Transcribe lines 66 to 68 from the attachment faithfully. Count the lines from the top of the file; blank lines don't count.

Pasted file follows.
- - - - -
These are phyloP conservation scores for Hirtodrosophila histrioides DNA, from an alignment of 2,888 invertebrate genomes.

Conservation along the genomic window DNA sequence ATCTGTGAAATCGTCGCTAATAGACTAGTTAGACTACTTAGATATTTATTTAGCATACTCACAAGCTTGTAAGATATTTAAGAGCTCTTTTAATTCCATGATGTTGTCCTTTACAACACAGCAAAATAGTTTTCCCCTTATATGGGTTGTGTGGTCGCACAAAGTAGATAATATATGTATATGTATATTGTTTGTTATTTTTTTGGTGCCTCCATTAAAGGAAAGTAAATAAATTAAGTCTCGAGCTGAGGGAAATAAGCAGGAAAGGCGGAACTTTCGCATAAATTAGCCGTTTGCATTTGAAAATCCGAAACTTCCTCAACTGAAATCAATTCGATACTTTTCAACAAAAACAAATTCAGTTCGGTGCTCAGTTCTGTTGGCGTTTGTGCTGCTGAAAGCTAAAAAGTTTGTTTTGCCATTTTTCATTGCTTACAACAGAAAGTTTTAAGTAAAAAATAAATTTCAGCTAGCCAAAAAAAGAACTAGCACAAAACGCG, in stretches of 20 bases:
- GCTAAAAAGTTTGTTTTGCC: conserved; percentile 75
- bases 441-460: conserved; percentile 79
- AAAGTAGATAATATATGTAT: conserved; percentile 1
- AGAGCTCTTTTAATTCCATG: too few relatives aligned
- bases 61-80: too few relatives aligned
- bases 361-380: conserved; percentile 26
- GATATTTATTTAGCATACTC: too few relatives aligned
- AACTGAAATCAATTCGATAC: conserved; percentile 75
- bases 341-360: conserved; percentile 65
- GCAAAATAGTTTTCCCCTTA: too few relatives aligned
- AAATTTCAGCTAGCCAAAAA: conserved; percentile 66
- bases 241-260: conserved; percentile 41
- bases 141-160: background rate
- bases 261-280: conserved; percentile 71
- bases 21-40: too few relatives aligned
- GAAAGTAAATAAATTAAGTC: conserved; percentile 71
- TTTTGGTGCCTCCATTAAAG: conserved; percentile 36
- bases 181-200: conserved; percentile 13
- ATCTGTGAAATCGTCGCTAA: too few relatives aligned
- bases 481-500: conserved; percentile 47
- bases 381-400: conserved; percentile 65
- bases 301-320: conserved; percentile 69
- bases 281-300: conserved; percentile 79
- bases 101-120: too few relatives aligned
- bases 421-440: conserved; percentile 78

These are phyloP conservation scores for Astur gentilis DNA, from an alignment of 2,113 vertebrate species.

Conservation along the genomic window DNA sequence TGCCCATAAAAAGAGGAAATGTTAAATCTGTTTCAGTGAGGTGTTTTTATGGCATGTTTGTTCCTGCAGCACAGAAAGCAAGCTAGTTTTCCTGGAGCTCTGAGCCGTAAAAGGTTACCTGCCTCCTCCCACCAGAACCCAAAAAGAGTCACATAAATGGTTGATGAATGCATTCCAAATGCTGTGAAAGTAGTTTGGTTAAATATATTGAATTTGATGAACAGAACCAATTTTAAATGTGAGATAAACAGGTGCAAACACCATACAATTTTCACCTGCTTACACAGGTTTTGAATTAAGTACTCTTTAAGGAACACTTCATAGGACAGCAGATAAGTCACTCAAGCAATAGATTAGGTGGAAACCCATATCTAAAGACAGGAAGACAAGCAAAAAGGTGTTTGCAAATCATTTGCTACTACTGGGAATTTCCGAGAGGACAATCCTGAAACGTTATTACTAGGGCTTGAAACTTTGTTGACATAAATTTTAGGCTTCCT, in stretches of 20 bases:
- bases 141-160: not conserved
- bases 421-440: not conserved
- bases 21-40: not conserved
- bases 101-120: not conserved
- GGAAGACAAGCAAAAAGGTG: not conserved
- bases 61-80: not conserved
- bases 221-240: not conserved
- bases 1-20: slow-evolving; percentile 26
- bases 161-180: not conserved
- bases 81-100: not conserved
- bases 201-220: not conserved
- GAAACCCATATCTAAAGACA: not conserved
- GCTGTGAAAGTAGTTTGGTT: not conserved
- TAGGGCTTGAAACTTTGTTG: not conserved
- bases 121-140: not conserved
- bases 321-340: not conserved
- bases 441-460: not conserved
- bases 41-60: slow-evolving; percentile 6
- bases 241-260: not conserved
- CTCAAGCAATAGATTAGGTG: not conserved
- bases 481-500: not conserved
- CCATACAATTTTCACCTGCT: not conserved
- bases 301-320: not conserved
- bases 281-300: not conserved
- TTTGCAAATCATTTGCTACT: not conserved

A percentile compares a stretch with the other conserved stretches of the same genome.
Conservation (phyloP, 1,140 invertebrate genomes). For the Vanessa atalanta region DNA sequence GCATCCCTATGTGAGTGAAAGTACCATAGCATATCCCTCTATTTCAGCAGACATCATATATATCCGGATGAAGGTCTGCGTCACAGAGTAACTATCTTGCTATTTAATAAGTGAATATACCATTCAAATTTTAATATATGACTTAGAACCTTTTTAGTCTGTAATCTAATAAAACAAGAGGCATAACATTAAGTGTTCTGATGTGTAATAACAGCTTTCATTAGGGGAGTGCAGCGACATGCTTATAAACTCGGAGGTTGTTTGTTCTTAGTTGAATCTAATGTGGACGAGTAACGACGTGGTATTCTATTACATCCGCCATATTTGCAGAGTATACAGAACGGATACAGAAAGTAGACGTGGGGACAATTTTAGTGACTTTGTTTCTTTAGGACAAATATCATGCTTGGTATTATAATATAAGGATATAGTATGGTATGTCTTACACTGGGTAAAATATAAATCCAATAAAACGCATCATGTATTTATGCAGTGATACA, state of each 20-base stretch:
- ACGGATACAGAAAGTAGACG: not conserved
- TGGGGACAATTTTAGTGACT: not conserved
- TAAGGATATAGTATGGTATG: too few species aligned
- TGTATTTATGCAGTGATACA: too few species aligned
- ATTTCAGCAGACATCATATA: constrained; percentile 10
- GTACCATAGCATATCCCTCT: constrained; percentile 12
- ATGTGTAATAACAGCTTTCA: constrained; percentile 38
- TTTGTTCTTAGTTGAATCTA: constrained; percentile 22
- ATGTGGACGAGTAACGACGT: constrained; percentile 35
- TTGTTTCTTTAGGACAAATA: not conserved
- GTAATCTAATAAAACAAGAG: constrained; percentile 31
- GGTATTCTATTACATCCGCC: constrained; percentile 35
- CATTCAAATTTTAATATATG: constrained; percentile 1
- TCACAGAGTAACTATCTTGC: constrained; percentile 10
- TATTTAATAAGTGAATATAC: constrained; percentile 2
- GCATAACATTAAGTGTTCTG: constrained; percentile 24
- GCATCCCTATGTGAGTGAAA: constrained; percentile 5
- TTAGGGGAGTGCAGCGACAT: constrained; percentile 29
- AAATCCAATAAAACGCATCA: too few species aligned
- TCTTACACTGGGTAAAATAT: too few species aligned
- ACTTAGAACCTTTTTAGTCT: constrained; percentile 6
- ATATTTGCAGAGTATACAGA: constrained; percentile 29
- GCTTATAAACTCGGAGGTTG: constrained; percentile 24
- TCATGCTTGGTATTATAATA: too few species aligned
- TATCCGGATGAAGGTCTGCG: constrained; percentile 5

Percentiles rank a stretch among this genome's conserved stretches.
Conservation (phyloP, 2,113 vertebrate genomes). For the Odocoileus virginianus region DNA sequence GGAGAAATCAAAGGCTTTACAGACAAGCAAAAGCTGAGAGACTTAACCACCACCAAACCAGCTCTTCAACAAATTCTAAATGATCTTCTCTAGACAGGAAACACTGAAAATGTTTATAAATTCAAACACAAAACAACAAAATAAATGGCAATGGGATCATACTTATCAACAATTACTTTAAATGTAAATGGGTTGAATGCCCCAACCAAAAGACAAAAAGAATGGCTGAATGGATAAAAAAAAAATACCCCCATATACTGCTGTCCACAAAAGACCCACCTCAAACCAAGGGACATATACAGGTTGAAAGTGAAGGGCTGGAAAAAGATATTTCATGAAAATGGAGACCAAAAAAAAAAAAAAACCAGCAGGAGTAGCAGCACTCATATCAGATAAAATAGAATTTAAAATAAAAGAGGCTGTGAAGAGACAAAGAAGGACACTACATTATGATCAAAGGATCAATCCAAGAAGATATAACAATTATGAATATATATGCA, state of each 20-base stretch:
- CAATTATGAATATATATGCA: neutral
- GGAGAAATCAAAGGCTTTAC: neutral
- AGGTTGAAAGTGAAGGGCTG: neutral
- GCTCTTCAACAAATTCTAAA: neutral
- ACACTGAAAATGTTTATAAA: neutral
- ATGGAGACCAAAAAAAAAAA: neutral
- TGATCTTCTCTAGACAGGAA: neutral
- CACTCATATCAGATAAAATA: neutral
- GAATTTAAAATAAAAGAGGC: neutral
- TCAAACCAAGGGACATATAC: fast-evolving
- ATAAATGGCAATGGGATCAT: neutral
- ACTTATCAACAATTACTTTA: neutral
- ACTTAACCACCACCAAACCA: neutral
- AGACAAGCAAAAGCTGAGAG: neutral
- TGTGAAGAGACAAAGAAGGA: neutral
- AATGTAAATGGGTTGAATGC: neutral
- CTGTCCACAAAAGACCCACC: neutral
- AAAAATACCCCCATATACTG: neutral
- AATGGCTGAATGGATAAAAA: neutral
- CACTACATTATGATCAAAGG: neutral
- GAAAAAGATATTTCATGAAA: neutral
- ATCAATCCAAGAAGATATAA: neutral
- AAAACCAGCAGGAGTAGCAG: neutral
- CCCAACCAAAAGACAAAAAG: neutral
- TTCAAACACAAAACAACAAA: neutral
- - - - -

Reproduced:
- TTGTTTCTTTAGGACAAATA: not conserved
- GTAATCTAATAAAACAAGAG: constrained; percentile 31
- GGTATTCTATTACATCCGCC: constrained; percentile 35